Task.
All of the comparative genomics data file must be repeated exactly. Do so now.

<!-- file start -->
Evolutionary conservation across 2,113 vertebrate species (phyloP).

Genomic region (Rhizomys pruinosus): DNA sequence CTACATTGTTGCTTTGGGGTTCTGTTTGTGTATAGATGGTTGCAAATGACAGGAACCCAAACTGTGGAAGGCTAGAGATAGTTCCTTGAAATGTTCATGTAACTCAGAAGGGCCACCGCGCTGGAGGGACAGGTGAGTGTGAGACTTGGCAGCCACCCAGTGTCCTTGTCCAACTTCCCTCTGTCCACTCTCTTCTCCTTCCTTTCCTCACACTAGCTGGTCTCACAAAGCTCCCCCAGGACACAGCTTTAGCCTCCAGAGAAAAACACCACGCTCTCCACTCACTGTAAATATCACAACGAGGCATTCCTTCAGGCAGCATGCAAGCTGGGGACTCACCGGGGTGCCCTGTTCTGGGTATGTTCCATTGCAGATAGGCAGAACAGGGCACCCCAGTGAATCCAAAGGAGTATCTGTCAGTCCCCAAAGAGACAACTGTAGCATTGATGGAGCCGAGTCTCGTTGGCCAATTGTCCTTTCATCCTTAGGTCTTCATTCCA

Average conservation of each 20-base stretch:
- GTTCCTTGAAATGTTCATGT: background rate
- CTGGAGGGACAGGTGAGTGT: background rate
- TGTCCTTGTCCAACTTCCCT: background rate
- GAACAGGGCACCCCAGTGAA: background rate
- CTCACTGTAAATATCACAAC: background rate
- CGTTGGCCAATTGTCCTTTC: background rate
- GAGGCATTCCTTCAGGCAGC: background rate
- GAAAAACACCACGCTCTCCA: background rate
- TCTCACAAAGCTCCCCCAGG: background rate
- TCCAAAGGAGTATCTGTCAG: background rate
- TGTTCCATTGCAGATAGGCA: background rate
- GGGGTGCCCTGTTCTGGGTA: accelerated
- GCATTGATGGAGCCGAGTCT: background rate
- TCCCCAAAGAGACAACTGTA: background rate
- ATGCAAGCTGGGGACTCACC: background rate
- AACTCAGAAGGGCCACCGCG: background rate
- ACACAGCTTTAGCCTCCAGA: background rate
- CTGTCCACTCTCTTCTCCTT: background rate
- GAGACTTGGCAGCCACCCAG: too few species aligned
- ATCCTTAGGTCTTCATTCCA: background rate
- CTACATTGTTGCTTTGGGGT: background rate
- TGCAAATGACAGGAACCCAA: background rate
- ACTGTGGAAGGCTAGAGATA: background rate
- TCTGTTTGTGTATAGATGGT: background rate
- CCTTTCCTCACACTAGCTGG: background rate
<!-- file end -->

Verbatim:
Evolutionary conservation across 2,113 vertebrate species (phyloP).

Genomic region (Rhizomys pruinosus): DNA sequence CTACATTGTTGCTTTGGGGTTCTGTTTGTGTATAGATGGTTGCAAATGACAGGAACCCAAACTGTGGAAGGCTAGAGATAGTTCCTTGAAATGTTCATGTAACTCAGAAGGGCCACCGCGCTGGAGGGACAGGTGAGTGTGAGACTTGGCAGCCACCCAGTGTCCTTGTCCAACTTCCCTCTGTCCACTCTCTTCTCCTTCCTTTCCTCACACTAGCTGGTCTCACAAAGCTCCCCCAGGACACAGCTTTAGCCTCCAGAGAAAAACACCACGCTCTCCACTCACTGTAAATATCACAACGAGGCATTCCTTCAGGCAGCATGCAAGCTGGGGACTCACCGGGGTGCCCTGTTCTGGGTATGTTCCATTGCAGATAGGCAGAACAGGGCACCCCAGTGAATCCAAAGGAGTATCTGTCAGTCCCCAAAGAGACAACTGTAGCATTGATGGAGCCGAGTCTCGTTGGCCAATTGTCCTTTCATCCTTAGGTCTTCATTCCA

Average conservation of each 20-base stretch:
- GTTCCTTGAAATGTTCATGT: background rate
- CTGGAGGGACAGGTGAGTGT: background rate
- TGTCCTTGTCCAACTTCCCT: background rate
- GAACAGGGCACCCCAGTGAA: background rate
- CTCACTGTAAATATCACAAC: background rate
- CGTTGGCCAATTGTCCTTTC: background rate
- GAGGCATTCCTTCAGGCAGC: background rate
- GAAAAACACCACGCTCTCCA: background rate
- TCTCACAAAGCTCCCCCAGG: background rate
- TCCAAAGGAGTATCTGTCAG: background rate
- TGTTCCATTGCAGATAGGCA: background rate
- GGGGTGCCCTGTTCTGGGTA: accelerated
- GCATTGATGGAGCCGAGTCT: background rate
- TCCCCAAAGAGACAACTGTA: background rate
- ATGCAAGCTGGGGACTCACC: background rate
- AACTCAGAAGGGCCACCGCG: background rate
- ACACAGCTTTAGCCTCCAGA: background rate
- CTGTCCACTCTCTTCTCCTT: background rate
- GAGACTTGGCAGCCACCCAG: too few species aligned
- ATCCTTAGGTCTTCATTCCA: background rate
- CTACATTGTTGCTTTGGGGT: background rate
- TGCAAATGACAGGAACCCAA: background rate
- ACTGTGGAAGGCTAGAGATA: background rate
- TCTGTTTGTGTATAGATGGT: background rate
- CCTTTCCTCACACTAGCTGG: background rate